John Leopold

Former county executive, John Leopold (right) does community service at Anne Arundel County's food bank. (Doug Kapustin / Baltimore Sun / May 13, 2013)

He commanded Anne Arundel's billion-dollar budget and was considered a possible candidate for governor.

But in recent weeks, former County Executive John R. Leopold sat behind the glass panes of a small office at the Anne Arundel County Food and Resource Bank in Crownsville, answering phones, taking notes and performing other duties to fulfill 400 hours of community service — one of the last requirements of his sentence from a conviction for misconduct in office.

With that service complete — he logged 424 hours as of this week — Leopold is trying to find a new role in the community he once served, and betrayed.

He says he hopes to one day be cleared to run for office again.

"I feel that I still have a lot to offer, and would like to contribute in the way I know best," he said.

After a month in the county detention center and two weeks on house arrest, Leopold has been seen at public meetings, attended a rally for a county executive candidate and commented publicly on county affairs. He also penned an open critique of his successor, Laura Neuman, calling her claim of mediocrity during his administration "disingenuous" and "untethered from the facts."

Leopold, 70, has spent more than four decades either in office or running for office, and many are watching to see what he does next.

The Pasadena resident himself isn't sure, other than seeking to appeal his conviction. A hearing is tentatively scheduled for January at the Maryland Court of Special Appeals.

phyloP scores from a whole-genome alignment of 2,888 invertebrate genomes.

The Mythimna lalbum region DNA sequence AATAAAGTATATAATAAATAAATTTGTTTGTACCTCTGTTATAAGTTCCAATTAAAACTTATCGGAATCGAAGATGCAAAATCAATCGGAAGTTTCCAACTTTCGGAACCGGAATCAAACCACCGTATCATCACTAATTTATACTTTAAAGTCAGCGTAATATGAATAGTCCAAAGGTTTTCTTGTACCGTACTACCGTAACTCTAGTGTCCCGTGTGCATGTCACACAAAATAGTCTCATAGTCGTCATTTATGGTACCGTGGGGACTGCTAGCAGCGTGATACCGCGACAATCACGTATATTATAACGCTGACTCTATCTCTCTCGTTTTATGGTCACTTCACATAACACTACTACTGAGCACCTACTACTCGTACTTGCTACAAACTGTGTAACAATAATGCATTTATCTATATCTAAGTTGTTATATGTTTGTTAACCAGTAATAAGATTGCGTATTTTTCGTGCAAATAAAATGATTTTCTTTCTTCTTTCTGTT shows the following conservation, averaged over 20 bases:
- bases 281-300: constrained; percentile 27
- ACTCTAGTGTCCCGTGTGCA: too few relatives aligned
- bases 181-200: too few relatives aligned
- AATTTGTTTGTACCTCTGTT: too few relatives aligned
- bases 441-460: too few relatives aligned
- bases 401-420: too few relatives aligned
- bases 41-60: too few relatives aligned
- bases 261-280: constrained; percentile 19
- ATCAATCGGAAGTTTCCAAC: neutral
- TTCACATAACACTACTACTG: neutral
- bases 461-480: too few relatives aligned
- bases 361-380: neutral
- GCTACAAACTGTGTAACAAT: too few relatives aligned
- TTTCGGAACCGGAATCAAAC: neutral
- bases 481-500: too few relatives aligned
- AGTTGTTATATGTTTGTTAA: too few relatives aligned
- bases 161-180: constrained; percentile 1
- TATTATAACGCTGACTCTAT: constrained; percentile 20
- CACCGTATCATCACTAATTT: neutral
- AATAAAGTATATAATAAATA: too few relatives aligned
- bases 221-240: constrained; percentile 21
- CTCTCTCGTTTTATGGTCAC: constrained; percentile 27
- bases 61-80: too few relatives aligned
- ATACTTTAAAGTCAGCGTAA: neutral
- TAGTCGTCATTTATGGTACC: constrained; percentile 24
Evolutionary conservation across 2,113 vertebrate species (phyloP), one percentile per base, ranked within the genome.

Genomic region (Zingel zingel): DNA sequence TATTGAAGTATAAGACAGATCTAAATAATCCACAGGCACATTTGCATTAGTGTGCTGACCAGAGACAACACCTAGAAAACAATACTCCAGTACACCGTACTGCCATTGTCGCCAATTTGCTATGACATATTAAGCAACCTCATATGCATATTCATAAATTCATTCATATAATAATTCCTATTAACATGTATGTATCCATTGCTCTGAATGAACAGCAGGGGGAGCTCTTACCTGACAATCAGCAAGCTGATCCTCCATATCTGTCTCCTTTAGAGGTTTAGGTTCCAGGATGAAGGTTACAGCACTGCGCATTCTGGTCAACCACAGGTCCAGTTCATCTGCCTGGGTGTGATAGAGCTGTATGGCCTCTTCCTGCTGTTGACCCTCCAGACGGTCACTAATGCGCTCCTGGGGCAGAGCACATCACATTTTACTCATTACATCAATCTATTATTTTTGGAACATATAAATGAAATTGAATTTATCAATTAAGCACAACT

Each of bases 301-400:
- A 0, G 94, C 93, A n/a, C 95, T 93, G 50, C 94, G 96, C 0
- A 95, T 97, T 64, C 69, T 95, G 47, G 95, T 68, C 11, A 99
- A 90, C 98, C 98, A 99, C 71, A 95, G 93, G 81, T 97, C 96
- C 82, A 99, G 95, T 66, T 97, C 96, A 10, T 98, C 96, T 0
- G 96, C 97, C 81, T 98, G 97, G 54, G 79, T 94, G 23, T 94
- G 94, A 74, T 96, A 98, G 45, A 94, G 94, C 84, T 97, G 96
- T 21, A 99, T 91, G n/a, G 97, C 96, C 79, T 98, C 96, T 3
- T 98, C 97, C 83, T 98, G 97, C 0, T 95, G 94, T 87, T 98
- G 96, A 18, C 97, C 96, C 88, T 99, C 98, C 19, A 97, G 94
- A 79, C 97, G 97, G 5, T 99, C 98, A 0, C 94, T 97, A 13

It's clear he hopes to have political influence again. Asked if he misses being in office, Leopold doesn't hesitate: "Yes, I do. Oh yeah."

"The thing I miss most is being able to pick up the phone and call a department head and say, 'Please take care of this constituent concern,'" Leopold said during a phone interview this week following his last shift at the food bank.

He said his time there, taking phone requests for help and passing them along to the staff, reinforced his desire to serve in public office. He said callers and visitors to the food bank frequently offered their support.

Unless his conviction is overturned, Leopold, a Republican, is barred from running for office for five years — the term of his probation.

Some political observers say his name is forever tarnished at the ballot box. County Council Chairman Jerry Walker, a fellow Republican, is among those who would rather not see Leopold in public life ever again.

"I think he needs to go away," Walker said.

Some say Leopold could rehabilitate his political image. Others see him continuing to wield influence, perhaps as a lobbyist.

"His whole persona was wrapped up in running for office and being in office," said Dan Nataf, a political science professor at Anne Arundel Community College. Nataf has watched Leopold for years and said the former executive never seemed to have hobbies or interests other than politics.

"I can certainly imagine this is a moment of deep soul-searching for him," Nataf said. "He's never had a plan B."

Leopold was found guilty of having county government employees do his political and personal tasks, including draining a urinary catheter bag he used after back surgery, and having police officers put up signs during a re-election campaign and collect checks from political donors.

Leopold's trial in Anne Arundel Circuit Court also revealed other tawdry allegations, including that he had police officers arrange liaisons with a mistress in parking lots and that the officers were forced to run interference between his mistress and his longtime girlfriend. Leopold was not convicted on those counts.

Upon conviction, Leopold was suspended from office. A few days later, he resigned before the County Council acted on legislation that would have ousted him.